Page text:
Article – BusinessDesk
by Paul McBeth Feb. 24 (BusinessDesk) – The Debt Management Office sold its two-year bonds at a lower interest rate in today’s auction as speculation mounts that the Reserve Bank of New Zealand will cut interest rates in response to the Christchurch …
NZ govt bond yields fall as traders punt on post-quake OCR cut
by Paul McBeth
Feb. 24 (BusinessDesk) – The Debt Management Office sold its two-year bonds at a lower interest rate in today’s auction as speculation mounts that the Reserve Bank of New Zealand will cut interest rates in response to the Christchurch earthquake.
The government sold $75 million of its two-year bonds at a yield of 3.65%, 23 basis points below the winning yield at last week’s auction.
The bonds were offered at coupon rates of between 5% and 6.5% on maturities of between two and 11 years. The 6.3 magnitude earthquake in Christchurch has caused massive damage to New Zealand’s largest city and the death toll has risen to 92, with grave fears for dozens who remain missing.
Today’s yield drop mirrored the fall in yield in one-year Treasury Bills, which the DMO sold on the day of the quake.
Two-year swap rates are about 3.44%. The yield on two-year government bonds fell 11 basis points to a six-month low of 3.62% in trading today.
“The market had pretty much priced all of this stuff after the earthquake” with the yield on two-year swaps falling 30 basis points in two days, said Imre Speizer, market strategist at Westpac Banking Corp.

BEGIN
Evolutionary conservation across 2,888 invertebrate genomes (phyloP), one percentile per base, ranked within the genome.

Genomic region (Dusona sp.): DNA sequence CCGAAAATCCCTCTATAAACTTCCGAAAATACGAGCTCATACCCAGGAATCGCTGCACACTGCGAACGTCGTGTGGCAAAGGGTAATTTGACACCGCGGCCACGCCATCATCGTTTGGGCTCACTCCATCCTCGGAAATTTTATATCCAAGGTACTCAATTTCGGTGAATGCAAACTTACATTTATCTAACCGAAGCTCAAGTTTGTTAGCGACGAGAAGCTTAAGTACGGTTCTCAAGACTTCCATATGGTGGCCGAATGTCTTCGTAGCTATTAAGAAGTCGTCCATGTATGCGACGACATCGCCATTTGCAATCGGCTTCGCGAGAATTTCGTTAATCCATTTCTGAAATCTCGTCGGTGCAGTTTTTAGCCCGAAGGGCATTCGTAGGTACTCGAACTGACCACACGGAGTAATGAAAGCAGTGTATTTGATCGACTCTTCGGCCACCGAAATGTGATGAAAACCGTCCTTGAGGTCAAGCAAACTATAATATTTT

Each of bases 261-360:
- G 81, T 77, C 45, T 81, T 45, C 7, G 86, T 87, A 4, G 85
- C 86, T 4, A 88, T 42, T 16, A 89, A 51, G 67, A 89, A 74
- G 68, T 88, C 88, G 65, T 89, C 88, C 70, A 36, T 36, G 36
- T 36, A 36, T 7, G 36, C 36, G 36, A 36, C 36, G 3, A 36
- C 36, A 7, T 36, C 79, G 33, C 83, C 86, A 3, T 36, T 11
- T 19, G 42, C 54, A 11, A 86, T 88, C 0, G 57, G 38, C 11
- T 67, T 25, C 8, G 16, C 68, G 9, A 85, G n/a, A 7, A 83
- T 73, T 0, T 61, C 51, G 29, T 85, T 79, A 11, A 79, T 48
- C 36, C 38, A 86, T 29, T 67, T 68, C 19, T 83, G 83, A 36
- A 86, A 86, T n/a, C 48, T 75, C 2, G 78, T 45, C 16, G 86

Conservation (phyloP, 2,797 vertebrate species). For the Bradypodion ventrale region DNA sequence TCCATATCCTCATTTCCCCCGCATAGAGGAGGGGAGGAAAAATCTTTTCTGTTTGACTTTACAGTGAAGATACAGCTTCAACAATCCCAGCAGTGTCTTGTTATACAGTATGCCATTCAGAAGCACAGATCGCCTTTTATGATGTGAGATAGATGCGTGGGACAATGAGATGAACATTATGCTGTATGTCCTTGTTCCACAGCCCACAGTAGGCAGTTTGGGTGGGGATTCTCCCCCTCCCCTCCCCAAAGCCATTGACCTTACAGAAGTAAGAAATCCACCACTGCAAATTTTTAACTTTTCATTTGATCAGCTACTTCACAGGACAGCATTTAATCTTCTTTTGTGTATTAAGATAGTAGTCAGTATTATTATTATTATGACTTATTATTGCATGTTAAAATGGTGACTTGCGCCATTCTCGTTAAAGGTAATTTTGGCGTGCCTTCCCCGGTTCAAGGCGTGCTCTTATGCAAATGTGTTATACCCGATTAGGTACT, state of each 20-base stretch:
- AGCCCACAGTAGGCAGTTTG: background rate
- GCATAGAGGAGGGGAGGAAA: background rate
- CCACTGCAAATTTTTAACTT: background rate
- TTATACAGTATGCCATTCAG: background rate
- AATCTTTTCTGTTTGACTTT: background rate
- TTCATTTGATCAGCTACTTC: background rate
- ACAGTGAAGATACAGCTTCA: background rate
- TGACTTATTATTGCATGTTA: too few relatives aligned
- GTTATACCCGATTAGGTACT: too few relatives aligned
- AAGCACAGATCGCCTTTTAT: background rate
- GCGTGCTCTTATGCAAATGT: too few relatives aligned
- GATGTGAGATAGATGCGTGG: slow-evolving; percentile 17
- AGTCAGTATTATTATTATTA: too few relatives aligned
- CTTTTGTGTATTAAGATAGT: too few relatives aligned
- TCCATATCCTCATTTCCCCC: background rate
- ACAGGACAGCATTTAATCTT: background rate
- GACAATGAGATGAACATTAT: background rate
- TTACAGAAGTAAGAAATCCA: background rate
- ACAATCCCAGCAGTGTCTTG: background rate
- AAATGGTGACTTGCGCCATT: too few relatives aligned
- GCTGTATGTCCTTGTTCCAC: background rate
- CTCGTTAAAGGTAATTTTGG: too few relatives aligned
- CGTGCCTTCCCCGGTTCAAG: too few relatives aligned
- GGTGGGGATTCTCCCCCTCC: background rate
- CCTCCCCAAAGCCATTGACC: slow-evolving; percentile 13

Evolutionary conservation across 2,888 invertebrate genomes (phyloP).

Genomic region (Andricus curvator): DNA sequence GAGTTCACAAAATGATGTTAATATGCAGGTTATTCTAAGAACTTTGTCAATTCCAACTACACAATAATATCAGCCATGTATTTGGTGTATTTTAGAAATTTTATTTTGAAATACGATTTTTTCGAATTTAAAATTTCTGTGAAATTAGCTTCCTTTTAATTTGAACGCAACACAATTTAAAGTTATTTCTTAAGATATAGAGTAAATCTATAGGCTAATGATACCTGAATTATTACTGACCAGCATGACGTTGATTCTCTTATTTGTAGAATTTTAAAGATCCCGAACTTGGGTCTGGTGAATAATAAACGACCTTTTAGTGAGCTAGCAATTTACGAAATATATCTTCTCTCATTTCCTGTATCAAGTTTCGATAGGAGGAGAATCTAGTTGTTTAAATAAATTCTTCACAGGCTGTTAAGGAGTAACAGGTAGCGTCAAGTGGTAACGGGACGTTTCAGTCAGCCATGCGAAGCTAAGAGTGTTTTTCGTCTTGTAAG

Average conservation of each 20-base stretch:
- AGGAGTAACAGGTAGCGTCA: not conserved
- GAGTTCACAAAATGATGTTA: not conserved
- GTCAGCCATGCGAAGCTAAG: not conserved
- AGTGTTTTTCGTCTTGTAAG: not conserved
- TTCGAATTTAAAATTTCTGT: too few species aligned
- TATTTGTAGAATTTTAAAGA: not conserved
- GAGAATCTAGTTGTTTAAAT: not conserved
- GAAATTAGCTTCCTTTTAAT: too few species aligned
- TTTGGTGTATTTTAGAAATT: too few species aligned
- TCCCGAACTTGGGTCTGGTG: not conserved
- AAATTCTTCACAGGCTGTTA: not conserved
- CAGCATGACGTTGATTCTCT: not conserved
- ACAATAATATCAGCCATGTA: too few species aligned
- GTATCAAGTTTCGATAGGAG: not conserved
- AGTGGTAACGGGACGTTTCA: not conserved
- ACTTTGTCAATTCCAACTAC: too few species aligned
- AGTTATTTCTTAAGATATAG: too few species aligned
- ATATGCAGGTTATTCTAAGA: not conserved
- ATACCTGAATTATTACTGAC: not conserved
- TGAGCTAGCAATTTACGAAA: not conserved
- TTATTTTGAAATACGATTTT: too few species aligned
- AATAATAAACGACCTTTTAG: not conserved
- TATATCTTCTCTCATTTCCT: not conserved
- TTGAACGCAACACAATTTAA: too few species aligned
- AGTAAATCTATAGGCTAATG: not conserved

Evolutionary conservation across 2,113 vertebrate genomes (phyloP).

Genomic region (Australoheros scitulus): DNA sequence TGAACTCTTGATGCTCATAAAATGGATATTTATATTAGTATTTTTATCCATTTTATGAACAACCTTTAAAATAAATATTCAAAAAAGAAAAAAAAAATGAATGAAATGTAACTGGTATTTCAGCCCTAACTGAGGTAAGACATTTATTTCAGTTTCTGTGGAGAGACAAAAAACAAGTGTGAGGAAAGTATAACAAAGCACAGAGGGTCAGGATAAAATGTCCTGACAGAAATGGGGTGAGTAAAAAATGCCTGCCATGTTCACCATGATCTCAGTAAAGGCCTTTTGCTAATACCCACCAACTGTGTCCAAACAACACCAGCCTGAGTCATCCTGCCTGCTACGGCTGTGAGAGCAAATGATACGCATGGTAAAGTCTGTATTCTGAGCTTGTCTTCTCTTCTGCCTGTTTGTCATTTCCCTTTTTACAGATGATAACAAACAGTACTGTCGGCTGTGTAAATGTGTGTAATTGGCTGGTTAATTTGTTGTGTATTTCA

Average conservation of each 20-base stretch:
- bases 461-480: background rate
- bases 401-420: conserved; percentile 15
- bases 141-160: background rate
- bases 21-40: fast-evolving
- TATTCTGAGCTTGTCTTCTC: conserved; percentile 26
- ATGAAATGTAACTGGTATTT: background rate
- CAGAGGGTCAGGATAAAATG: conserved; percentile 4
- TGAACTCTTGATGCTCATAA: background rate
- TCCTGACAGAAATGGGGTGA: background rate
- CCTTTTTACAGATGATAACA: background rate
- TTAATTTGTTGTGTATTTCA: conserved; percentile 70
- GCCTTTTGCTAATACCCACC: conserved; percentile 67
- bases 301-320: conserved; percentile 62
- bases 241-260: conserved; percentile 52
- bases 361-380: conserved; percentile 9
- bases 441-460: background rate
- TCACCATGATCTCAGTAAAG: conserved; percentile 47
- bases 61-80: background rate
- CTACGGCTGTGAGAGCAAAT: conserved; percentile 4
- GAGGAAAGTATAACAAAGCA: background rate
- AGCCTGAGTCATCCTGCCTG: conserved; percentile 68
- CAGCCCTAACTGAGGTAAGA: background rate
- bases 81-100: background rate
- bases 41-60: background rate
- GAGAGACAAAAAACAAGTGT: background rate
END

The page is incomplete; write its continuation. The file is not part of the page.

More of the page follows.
“We were starting to pick up, and now we got this bombshell – it’s going to be a grim year.”
Debt markets have rallied since the earthquake, as traders start betting the Reserve Bank will cut the official cash rate when it meets on March 10 to help stimulate an economy that was only just starting to recover after a surprise contraction last year.
No hikes in the official cash rate are priced in over the next 12 months, according to the Overnight Index Swap curve, down from 50 basis points of increases prior to the quake.
Westpac’s economic team is picking Bollard will cut the OCR 50 basis points at his next meeting, and Speizer said two-year yields could go as low as 3.15%, a level not seen since the midst of the global financial crisis.
Still, 3.35% will be its first stop on the way down, he said. Today’s DMO auction didn’t attract any bidders for $50 million worth of five-year bonds, though $75 million worth of nine-year bonds sold at 5.36%, down 7 basis points from the last auction, and $150 million of 11-year bonds sold at 5.57%, down 5 basis points.
Speizer said interest rate markets typically show a greater reaction at the short end, so the prospect of looser monetary policy pushes the yield on shorter-dated interest rates to fall more than longer-dated securities, steepening the yield curve. When rates go up, the opposite happens, flattening the curve.